Re: [-empyre-] Under the Beach

Well my last post obviously got held up in my outbox for a couple of days to become completely irrelevant and repetitive of what others said, sorry about that.

While I'm a fan of Angela's work and this piece has many aspects of interest (the sham of the egalitarianism of Australian beach culture being very well expressed) I'd be curious to hear more on ways the "sedition"/"neoliberal globalisation" couplet can be questioned. I'm interested in the extent to which the governments mobilising nationalist sentiment through sedition laws are reflecting a resistance to elite cosmopolitanism that is a function contemporary globalisation (the rich urban coastal fringes of the settler societies). In that respect, I wonder whether a focus on flexible labour practices and transnational capital is the kind of political imaginary where many of us are more comfortable, rather than the more fraught affective domain of colonial-national psychology (a world where art seems to have more leverage than political theory).




On 10/02/2006, at 12:13 PM, Ryan Griffis wrote:

just read an article by Angela Mitropoulos on Mute regarding last year's "race riots" in Cronulla
i don't remember seeing this posted here yet, but i apologize if i missed it.
She discusses the relationship between racist policies and recent anti-terror laws, and goes on to incorporate economic structures ("flexibilization") as well:
"On the third day of rioting, the NSW Premier announced emergency laws to give police, among other measures, the power to ‘lockdown’ those beachside suburbs under threat. This was, he declared, a ‘war’ and the state would ‘not be found wanting in the use of force’. And so the task of the Cronulla pogrom was more smoothly accomplished by the police acting as border guards, refusing entry to the beaches to those who could not prove that they belonged there. The ‘lockdown’ laws, in summary, allow the state to remove entire suburbs from the ostensibly normal functioning of the law for periods of 48 hours. Among other things, and within the designated ‘lockdown’ zone, the laws remove the presumption of bail for riot and affray, allow for the area to be cordoned off to prevent vehicles and people from entering it, empower police to stop and search people and vehicles without warrant or the standard criterion of suspicion, and to seize cars and mobile phones for up to a week.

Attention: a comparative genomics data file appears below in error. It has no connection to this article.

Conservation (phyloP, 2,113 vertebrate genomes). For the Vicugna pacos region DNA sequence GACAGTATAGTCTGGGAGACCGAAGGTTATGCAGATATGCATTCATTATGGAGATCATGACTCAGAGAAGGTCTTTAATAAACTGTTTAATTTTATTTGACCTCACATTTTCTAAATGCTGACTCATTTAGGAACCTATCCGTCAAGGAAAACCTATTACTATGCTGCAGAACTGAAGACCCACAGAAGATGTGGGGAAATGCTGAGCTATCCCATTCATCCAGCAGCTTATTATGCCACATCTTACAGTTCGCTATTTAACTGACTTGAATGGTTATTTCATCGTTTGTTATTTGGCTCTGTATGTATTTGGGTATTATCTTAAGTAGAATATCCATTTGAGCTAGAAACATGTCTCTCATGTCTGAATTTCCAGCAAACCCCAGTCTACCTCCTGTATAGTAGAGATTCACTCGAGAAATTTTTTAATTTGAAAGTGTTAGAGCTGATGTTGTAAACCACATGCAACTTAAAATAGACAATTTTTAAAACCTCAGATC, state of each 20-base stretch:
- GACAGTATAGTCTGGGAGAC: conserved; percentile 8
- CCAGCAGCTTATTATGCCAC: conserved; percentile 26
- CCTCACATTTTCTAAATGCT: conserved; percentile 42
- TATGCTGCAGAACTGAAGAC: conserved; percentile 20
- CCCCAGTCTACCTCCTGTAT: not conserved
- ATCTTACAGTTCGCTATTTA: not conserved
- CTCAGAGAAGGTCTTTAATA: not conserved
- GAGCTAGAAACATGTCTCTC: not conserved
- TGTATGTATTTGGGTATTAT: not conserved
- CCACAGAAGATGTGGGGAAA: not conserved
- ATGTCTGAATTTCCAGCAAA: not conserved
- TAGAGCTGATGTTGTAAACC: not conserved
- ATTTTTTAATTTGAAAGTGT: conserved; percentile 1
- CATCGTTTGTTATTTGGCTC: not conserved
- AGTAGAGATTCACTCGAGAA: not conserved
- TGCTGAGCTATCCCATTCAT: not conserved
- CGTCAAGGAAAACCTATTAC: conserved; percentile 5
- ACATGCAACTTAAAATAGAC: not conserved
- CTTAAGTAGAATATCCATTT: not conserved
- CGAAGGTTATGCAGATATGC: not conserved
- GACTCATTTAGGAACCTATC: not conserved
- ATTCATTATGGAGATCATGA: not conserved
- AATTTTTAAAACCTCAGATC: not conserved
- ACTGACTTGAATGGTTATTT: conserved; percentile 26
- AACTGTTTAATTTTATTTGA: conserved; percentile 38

In some respects, this could be viewed as a sequel to the so-called ‘anti-terror’ laws; recast here as an explicit attempt to reterritorialise the ‘moving mêlée’ – as one journalist described those engaged in the retaliatory riots."
This article also reminded me of Francesca da Rimini's text in the last Sarai Reader...
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